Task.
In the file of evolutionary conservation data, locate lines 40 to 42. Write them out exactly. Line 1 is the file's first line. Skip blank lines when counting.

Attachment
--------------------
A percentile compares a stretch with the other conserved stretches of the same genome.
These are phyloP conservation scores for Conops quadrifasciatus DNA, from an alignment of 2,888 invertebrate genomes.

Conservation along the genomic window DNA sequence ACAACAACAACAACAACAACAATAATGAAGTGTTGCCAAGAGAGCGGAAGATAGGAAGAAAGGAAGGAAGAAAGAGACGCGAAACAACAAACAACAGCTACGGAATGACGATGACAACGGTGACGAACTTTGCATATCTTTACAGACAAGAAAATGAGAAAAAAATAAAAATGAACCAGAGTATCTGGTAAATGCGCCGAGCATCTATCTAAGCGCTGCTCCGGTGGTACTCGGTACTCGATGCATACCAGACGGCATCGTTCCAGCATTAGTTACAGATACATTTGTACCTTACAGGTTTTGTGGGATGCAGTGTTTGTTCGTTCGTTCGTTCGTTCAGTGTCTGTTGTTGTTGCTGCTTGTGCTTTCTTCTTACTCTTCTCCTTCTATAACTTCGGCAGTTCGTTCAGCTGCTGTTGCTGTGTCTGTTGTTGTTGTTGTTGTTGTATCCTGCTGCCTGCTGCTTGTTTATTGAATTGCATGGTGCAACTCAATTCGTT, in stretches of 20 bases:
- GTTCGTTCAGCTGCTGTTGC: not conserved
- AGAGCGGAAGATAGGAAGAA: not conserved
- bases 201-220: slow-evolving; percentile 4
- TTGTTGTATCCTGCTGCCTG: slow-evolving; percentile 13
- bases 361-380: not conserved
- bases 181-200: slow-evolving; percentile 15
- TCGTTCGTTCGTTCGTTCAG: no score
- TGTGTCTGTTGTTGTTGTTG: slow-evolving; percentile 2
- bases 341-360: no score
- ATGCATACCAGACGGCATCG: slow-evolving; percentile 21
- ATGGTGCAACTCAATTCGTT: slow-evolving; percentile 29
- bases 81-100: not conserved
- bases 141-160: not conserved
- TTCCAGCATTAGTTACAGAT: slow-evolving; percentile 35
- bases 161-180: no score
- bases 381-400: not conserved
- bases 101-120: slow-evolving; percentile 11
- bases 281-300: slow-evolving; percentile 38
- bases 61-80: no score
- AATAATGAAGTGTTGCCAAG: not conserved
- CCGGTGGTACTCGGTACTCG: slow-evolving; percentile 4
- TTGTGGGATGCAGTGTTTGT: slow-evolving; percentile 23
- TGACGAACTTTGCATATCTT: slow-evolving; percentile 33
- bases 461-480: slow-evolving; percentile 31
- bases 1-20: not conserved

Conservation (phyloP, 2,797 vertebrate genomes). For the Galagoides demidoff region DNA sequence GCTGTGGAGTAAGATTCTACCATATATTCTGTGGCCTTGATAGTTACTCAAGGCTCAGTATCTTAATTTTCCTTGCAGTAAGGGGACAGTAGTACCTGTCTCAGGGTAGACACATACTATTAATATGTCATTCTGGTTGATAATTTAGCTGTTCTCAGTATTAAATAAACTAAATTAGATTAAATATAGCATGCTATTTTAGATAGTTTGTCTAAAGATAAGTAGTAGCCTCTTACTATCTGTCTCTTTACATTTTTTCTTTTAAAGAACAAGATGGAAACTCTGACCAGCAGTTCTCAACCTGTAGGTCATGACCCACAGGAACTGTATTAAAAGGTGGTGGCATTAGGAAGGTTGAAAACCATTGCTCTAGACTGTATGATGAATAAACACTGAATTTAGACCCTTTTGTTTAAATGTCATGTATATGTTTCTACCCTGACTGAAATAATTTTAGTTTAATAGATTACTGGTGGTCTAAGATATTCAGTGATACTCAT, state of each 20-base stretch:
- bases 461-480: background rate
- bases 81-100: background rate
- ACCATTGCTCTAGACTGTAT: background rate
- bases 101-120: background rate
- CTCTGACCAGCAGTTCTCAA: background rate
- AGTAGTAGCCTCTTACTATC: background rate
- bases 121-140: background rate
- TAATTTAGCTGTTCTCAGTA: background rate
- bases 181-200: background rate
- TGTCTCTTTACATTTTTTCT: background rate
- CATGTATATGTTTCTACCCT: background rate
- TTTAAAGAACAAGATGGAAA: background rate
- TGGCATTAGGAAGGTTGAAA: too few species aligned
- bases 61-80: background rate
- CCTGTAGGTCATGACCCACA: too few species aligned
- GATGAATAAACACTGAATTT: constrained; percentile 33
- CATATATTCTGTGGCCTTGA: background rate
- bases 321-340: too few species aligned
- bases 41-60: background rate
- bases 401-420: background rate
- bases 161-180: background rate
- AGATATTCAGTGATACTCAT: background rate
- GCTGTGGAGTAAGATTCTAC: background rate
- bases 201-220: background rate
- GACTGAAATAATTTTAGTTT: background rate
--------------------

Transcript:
- CATGTATATGTTTCTACCCT: background rate
- TTTAAAGAACAAGATGGAAA: background rate
- TGGCATTAGGAAGGTTGAAA: too few species aligned